“The world of the media is proverbially cannibalistic: it absorbs and digests all kinds of images, then reformats them and renders them inoffensive. By doing what he already does, Muniz produces images that have already been transformed and therefore resist recuperation” (R. Durand, “A Little Too Self-Evident,” Vik Muniz, exh. cat., Centre national de la photographie, p. 109).
Brazilian-born, New York-based artist Vik Muniz has risen to international acclaim for his visually sly and frequently socially conscious photographic experiments. Muniz creates images—detailed replicas of well-known artworks and meticulous portraits based on photographs—using unorthodox materials like chocolate syrup, cotton, trash, thread, and in the present work, sugar. Muniz then photographs these ephemeral compositions and translates them into glossy large-scale prints that belie their material origins. This sophisticated cross-media appropriative process produces a copy of a copy and undermines photography’s claims to authenticity. The Sugar Children, the work that brought Muniz to the attention of the Museum of Modern Art, is a series of portraits of children whose parents or grandparents have worked on the sugar plantations on the island of Saint Kitts in the West Indies. Muniz “tried to figure out what made the children look so luminous while their parents seemed so broken down” (C. Kino, “Where Art Meets Trash and Transforms Life,” The New York Times, 21 October 2010, www.nytimes.com). Realizing that “the difference was a lifetime spent working in sugar,” the artist drew the children’s portraits using sugar granules upon black paper and photographed the compositions (ibid.). The unusual and compelling result is the present work, a group of six distinct portraits of these “sugar children.”
The portraits emerged from a trip that Muniz took to Saint Kitts in 1996. The artist, who often challenges traditional boundaries between photographer and subject, spent time with local sugar plantation workers and their children and took Polaroids of the children. Studying these upon his return to New York, Muniz realized that the cheerful youth he met in the West Indies would be “transformed by sugar…children who become sugar” (V. Muniz cited in P. Herkenhoff et al., “A Tempo Lexicon,” Tempo, exh. cat., Museum of Modern Art, New York, p. 14). The artist reflected upon the effects of hard manual labor by using the Polaroids to recreate these children—so joyous and distinct, from Valentina, the Fastest to Jacynthe, Loves Orange Juice— in the saccharine material that would come to transform them and even consume them. In Muniz’s hands, sugar becomes bittersweet. As is characteristic of his process, Muniz photographed the compositions, immortalizing them in the classic form of the gelatin silver print. The final grainy portraits visually pun on the dots that compose newspaper and magazine photographs, playing on the assumption that photographs in the media convey facts and subverting notions of visual truth.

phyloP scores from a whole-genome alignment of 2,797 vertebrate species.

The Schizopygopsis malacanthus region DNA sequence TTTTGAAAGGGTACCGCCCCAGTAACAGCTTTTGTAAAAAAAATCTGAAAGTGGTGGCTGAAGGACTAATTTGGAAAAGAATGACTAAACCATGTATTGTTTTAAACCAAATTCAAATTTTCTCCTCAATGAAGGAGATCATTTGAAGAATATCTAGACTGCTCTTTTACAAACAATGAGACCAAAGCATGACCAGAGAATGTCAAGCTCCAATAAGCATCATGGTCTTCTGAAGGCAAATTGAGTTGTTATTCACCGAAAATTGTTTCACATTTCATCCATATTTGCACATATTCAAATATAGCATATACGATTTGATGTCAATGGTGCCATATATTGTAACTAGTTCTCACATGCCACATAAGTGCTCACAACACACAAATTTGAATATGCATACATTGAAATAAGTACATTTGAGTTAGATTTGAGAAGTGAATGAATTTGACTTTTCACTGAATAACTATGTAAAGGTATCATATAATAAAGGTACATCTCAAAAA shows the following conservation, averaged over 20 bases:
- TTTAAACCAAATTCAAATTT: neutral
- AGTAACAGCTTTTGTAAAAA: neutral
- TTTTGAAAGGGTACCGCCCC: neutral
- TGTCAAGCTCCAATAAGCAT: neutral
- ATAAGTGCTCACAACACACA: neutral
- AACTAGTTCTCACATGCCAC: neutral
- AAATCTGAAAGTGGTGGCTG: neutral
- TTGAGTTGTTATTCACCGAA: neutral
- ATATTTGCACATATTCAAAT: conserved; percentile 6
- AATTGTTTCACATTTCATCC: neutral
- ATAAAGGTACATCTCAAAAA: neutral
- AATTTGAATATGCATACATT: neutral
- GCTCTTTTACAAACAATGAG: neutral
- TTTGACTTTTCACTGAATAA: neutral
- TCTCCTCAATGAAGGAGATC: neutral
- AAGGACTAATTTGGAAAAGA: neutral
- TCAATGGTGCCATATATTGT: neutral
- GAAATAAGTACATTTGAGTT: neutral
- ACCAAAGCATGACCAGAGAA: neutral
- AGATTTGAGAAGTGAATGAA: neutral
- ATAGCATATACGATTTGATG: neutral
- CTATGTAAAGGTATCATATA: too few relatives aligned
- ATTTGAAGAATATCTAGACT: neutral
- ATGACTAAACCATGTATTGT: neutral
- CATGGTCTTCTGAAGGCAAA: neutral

The Sugar Children represent a defining moment in Vik Muniz’s artistic trajectory. In the early 1980s, inspired by the vacuum cleaner and basketball sculptures of Jeff Koons, Muniz took to a borrowed studio space and began making “his own objects, like a shiny shelf intended to gather dust, or a pre-Colombian drip coffee maker” (C. Kino, “Where Art Meets Trash and Transforms Life,” The New York Times, 21 October 2010, www.nytimes.com). Coming off of his first New York solo show in 1988, the artist began to expand his practice as he experimented with drawing and photography. It was in 1996 with The Sugar Children that Muniz formulated a mode to combine all of these cross-media talents into a single image; he photographed the children, drew their portraits illusionistically with sugar to create a hybrid object-drawing, and photographed the result, making the documentation of his creation his objective. Struck by The Sugar Children, the Museum of Modern Art selected the portraits for its prestigious 1997 “New Photography” roundup, and the photo series garnered the artist his first invitation to exhibit at the Sao Paulo Biennial in 1998.
Today Vik Muniz is a celebrated artist internationally. The artist was the star of the Oscar-nominated film “Waste Land,” which documented his photographic portrait-making using trash—analogous to the unorthodox material used in The Sugar Children—in collaboration with garbage collectors in his native Brazil. Muniz has been honored with major solo exhibitions at the Moscow House of Photography, the Baltic Centre for Contemporary Art; the Museums of Modern Art, Rio de Janeiro and São Paulo, the Whitney Museum of American Art; the International Center of Photography; and the Museum of Modern Art in New York. His work is featured in the public collections of such renowned institutions as the Centre Georges Pompidou in Paris; the Los Angeles Museum of Contemporary Art; the Museo Nacional Centro de Arte Reina Sofia in Madrid; the National Gallery of Art in Washington, D.C.; and The Tate Gallery in London. Challenging hard lines between visual fact and fiction, espousing visual rigor and social consciousness, The Sugar Children is one of the major works that garnered Muniz such acclaim.